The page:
Colorado HB17-1219: Extend CWCB Fallowing and Leasing Pilot Program

HB 17-1219, 71st Gen. Assemb., 1st Reg. Sess. (Colo. 2017) (concerning a pilot program to temporarily lease agricultural water rights by fallowing irrigated land for use by municipalities, other agriculture, environmental purposes, industry, or recreational interests).

House Bill 17-1219 (“HB 1219”) came before the 2017 Regular Session of the General Assembly to extend the number of pilot projects and the timeline established by House Bill 13-1248. This 2013 bill was enacted to meet the Colorado Water Plan’s goal of securing 50,000 acre feet in Alternative Transfer Methods (“ATMs”) in a way that provides certainty for agricultural water rights holders while allowing flexibility in water uses.

HB 13-1248, passed in May of 2013, created a pilot program controlled by the Colorado Water Conservation Board (“CWCB”) to establish up to ten lease-fallow pilot projects temporarily transferring agricultural water rights to municipal water users for up to ten years. A maximum of three of these pilot projects could be in each of the four major river basins—the South Platte, Arkansas, Rio Grande, and Colorado river basins. Those wishing to sponsor a pilot project must also pay a $500 application fee to CWCB, spaced out over five years, alongside annual participation fees.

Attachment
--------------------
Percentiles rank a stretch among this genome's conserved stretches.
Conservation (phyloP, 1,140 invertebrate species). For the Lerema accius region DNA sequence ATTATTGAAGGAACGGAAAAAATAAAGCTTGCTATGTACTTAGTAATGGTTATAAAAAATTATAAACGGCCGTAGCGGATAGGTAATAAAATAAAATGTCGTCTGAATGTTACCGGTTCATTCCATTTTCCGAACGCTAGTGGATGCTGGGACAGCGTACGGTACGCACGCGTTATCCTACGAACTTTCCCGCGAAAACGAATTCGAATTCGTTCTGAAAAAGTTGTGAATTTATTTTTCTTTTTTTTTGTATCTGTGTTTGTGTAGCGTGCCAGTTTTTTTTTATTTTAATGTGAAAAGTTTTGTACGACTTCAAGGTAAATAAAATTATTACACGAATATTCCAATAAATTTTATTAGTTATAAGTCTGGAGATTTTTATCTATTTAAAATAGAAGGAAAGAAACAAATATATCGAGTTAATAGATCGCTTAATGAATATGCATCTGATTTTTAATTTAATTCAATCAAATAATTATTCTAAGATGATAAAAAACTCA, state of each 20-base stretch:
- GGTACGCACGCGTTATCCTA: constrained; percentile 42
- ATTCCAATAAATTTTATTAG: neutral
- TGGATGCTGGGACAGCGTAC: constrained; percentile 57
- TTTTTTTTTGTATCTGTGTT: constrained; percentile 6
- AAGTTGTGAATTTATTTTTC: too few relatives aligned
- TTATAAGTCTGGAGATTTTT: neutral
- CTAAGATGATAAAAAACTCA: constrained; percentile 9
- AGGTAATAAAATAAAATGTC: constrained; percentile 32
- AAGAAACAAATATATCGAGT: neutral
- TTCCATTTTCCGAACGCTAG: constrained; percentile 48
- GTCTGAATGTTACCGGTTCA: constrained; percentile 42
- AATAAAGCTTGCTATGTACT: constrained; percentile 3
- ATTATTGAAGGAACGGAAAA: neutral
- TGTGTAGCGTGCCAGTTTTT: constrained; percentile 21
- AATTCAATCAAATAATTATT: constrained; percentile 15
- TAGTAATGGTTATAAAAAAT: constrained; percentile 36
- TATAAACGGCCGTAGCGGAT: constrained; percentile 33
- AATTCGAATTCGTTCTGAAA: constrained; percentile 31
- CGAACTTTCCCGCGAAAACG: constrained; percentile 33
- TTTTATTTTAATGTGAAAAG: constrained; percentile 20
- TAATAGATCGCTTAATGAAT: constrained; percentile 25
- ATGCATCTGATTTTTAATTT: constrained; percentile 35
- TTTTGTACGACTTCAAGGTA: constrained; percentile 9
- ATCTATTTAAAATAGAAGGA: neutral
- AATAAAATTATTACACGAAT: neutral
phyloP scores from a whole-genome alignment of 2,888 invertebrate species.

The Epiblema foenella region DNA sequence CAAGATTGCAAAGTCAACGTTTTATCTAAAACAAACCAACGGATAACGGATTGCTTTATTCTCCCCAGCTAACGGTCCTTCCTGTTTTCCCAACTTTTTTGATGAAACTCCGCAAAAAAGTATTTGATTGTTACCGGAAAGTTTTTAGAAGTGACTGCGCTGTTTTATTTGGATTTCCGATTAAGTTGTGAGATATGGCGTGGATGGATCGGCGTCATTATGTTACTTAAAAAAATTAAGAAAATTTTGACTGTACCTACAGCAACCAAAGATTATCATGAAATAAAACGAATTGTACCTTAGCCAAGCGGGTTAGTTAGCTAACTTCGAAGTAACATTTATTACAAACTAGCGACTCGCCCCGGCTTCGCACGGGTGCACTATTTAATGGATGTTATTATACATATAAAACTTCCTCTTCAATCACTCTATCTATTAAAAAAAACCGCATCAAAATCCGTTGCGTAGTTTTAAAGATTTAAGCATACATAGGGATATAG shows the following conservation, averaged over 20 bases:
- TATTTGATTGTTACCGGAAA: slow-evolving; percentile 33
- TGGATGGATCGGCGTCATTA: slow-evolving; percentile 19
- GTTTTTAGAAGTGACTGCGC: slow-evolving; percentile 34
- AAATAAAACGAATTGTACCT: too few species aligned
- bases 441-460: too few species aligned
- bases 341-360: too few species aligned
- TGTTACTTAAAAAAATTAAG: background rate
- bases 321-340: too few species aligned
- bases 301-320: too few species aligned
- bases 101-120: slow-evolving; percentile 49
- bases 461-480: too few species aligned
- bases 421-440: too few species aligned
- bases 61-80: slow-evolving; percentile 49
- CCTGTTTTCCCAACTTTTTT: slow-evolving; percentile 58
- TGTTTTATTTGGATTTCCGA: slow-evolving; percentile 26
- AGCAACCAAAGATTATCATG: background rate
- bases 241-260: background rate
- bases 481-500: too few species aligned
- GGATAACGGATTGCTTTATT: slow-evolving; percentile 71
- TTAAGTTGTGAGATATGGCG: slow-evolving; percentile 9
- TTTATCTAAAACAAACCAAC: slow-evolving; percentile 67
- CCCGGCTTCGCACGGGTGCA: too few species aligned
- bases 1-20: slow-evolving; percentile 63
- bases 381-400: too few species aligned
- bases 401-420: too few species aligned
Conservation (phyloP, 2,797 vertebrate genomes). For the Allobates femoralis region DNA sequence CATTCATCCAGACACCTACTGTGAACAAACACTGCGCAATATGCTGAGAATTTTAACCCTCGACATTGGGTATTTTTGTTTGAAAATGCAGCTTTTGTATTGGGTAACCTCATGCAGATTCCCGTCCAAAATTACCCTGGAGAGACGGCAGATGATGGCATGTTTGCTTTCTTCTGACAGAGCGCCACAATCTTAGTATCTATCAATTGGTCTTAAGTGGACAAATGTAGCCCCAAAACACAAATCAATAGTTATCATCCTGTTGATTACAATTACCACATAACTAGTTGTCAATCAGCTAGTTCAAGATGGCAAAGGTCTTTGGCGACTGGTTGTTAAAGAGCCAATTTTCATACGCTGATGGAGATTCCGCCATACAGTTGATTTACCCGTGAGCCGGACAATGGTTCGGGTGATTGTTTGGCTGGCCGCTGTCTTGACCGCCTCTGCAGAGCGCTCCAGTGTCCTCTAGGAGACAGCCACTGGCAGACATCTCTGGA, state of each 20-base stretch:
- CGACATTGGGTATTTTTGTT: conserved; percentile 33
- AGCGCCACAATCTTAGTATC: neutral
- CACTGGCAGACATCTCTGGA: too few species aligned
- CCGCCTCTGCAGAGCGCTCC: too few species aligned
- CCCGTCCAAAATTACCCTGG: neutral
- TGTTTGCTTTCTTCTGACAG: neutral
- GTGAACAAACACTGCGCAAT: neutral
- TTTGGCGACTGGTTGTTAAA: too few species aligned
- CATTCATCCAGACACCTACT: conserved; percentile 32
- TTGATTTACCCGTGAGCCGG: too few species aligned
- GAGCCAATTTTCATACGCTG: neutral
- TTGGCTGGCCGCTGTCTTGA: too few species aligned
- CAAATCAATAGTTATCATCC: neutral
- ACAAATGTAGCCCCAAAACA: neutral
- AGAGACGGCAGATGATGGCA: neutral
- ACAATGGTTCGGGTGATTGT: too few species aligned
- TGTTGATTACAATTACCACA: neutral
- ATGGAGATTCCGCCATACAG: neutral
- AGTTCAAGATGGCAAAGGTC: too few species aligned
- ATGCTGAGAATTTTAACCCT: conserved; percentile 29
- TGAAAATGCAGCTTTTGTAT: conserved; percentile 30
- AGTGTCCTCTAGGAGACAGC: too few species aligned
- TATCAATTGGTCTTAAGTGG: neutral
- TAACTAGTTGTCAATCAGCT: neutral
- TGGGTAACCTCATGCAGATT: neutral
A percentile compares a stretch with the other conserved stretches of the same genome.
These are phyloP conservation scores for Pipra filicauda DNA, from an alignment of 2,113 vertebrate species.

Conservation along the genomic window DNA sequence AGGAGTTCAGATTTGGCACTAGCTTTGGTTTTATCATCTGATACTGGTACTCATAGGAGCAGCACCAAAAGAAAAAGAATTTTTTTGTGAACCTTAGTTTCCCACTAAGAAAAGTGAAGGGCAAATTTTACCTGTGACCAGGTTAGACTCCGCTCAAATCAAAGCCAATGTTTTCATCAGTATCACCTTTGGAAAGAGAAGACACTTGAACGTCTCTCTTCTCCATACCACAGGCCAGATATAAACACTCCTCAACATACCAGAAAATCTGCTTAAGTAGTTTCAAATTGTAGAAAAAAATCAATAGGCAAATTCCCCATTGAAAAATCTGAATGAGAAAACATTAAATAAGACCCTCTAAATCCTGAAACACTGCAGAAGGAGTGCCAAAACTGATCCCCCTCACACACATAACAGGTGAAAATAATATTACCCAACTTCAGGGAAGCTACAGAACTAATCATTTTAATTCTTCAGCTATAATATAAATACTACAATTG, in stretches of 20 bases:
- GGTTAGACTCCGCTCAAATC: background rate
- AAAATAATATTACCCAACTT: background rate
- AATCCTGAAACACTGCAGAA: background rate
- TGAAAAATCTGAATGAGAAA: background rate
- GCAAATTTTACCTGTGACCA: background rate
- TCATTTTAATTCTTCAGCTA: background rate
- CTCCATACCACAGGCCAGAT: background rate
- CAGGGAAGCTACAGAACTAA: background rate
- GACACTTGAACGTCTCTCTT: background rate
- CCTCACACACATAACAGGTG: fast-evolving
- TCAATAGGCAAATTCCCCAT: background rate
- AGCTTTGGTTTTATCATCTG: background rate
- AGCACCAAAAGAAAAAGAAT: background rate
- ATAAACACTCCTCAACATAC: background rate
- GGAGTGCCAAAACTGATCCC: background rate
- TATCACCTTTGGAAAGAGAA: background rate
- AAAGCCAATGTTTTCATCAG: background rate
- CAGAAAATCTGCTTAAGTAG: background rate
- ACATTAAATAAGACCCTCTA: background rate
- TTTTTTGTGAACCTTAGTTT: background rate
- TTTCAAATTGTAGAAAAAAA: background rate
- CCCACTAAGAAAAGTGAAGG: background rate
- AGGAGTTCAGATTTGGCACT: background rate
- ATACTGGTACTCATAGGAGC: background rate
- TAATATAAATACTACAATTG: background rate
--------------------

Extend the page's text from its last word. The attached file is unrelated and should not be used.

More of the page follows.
The CWCB produced criterion and procedures for the Lease-Fallowing Tool. Lease-fallowing is a voluntary ATM tool which allows several agricultural water rights holders to lease a portion of their water and dry-up a part of their land on a rotational basis. By leasing, rather than selling their water right, farmers retain ownership of their water right and can rest a portion of their land to improve soil quality or make improvements. In 2015, Senate Bill 198 expanded HB 12-1248 to allow for other end uses, such as other agricultural uses or environmental and recreational uses. The application deadline was set for December 31, 2018, and the pilot program was scheduled for completion by 2029. At the end of pilot, the CWCB and state engineer would issue a report on the results to the water resources review committee. As of July 2017, only one pilot project, the Catlin Project in the Arkansas river basin, had been approved.